U of T researchers to offer Indigenous cultural safety course to students in health professions
A new cultural safety initiative at the University of Toronto’s Waakebiness-Bryce Institute for Indigenous Health aims to ensure the next generation of health professionals is better equipped to provide care to Indigenous Peoples.
“The New Respect Indigenous Cultural Safety Online” project aims to provide widespread online cultural safety training – which draws attention to unequal power relationships within health care – to U of T students in health-care professions, and then evaluate the changes to social, physical, emotional and spiritual behaviour of participants who have received the training.
As part of the project, U of T students in the Temerty Faculty of Medicine, Lawrence S. Bloomberg Faculty of Nursing and Factor-Inwentash Faculty of Social Work are being asked to participate in pre-survey to gauge their knowledge of Indigenous cultural safety.
“We want to run a pre-survey for baseline knowledge and experience with Indigenous cultural safety to give us a sense of where people are at,” says Tammy MacLean, a post-doctoral researcher at U of T’s Dalla Lana School of Public Health who is running the project alongside supervisor and project lead Assistant Professor Angela Mashford-Pringle, an Indigenous faculty member who is associate director of the Waakebiness-Bryce Institute.
“We’re hoping they get safety-first training. If anyone should be receiving this training, it should be our emerging leaders and it should start in university. That is where the accountability lies.”
Cultural safety courses help participants understand how their cultural beliefs and behaviours affect the quality of care they provide to others – in this case, Indigenous Peoples. In the upcoming U of T course, for example, participants will be asked about their current knowledge about Indigenous Peoples, specifically in their profession.
Mashford-Pringle’s lab already offers a micro-credential course in cultural safety to public health professionals. It was administered to Peterborough Public Health last month and involved Indigenous participants who filmed short segments that were woven together to deliver the nine modules for the public health staff to watch. Mashford-Pringle’s lab will now gauge the medical professionals’ knowledge of Indigenous health in a safe and culturally competent way. The results, to be published this summer, will support the development of an Ontario-based curriculum.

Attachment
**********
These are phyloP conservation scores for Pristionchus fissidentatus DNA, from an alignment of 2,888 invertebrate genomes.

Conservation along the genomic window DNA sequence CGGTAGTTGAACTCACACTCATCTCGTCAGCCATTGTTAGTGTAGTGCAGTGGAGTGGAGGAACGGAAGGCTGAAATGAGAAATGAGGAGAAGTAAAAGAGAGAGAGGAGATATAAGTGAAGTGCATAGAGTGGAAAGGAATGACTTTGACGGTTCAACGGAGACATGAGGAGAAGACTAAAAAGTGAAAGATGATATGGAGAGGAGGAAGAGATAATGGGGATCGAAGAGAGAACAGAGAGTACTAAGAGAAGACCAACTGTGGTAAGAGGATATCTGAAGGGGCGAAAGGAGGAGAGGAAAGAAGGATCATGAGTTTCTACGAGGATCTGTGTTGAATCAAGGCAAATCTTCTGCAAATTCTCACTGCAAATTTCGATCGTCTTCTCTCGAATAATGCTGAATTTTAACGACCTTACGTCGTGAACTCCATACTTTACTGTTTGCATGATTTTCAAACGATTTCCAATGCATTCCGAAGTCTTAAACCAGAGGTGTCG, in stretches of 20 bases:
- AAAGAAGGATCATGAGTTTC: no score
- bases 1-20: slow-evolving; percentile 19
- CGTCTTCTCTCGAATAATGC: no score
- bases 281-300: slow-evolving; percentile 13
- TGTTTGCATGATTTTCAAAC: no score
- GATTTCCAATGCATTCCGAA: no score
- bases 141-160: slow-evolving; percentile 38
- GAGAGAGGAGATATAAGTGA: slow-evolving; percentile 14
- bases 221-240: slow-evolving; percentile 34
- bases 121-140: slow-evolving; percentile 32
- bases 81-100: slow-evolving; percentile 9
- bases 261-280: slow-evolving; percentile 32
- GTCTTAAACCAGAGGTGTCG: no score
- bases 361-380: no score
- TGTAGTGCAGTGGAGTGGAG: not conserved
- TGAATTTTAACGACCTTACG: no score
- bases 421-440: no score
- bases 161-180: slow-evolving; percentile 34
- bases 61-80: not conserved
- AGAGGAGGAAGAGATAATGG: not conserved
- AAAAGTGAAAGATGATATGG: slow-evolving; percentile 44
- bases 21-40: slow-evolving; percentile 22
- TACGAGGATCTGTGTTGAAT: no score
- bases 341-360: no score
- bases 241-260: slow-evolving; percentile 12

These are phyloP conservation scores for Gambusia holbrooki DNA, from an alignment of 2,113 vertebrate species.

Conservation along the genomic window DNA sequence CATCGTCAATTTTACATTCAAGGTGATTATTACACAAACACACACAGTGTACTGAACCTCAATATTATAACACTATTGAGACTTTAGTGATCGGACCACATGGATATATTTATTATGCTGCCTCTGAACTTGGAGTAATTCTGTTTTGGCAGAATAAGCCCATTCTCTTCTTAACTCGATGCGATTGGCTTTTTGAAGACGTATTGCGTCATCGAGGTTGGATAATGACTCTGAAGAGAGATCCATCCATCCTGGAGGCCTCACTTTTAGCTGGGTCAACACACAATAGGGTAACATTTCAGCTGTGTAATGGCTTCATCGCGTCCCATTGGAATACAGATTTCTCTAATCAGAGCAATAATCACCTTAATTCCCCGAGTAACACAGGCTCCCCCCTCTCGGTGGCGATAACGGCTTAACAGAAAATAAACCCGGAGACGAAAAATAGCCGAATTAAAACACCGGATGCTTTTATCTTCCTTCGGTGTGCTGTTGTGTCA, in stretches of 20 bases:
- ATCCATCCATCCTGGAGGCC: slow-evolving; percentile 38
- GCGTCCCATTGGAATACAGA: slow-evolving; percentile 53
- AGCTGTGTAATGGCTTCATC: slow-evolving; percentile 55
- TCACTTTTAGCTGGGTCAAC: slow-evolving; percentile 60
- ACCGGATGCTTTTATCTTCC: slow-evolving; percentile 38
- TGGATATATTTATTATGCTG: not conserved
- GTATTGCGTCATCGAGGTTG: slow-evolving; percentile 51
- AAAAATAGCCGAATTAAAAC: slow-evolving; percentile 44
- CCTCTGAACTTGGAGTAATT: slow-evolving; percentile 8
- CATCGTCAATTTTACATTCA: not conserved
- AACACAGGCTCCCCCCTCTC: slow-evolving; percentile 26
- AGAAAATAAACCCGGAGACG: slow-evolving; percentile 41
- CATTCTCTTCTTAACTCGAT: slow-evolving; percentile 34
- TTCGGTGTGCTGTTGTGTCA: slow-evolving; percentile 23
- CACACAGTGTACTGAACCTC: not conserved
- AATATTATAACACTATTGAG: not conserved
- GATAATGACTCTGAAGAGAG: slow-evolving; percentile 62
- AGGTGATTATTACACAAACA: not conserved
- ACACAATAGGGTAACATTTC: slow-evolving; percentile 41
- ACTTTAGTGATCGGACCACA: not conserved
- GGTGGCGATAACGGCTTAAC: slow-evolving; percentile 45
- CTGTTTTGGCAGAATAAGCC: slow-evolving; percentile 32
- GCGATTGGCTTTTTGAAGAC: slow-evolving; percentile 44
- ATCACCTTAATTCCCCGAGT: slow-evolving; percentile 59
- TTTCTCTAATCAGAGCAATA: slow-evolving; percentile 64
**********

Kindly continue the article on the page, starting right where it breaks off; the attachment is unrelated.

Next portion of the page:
“Part of that curriculum will look at existing evidence and best practices, but it will also involve bringing together a community of Elders across Canada to provide insights and guidance into what should be included,” says MacLean.
All training for the Mashford-Pringle lab’s cultural safety courses take place online. Once completed, researchers evaluate the changes to participants’ social, physical and spiritual behaviour.
“That will give us a sense of the initial responses to the training and how successful it was,” MacLean says. “The long-term approach is to work directly with those faculties and the educators to incorporate that in the professional health training programs.
“We are going to try to understand what are the best practices or current knowledge, and then create a course on Indigenous safety training. It intends to be a bit different from current cultural safety training.”
As a nurse, MacLean took a keen interest in Indigenous health early in her studies. During a posting in Inuvik, N.W.T., she noticed the challenges in delivering health care in the North. “It stuck with me,” she says.
She later took on a role at the Waakebiness-Bryce Institute as a post-doctoral researcher.
MacLean is actively incorporating cultural safety knowledge into her research. Her thesis, which she defended last year, focused on men from Ivory Coast, intimate violence and how they experienced changes in their relationships.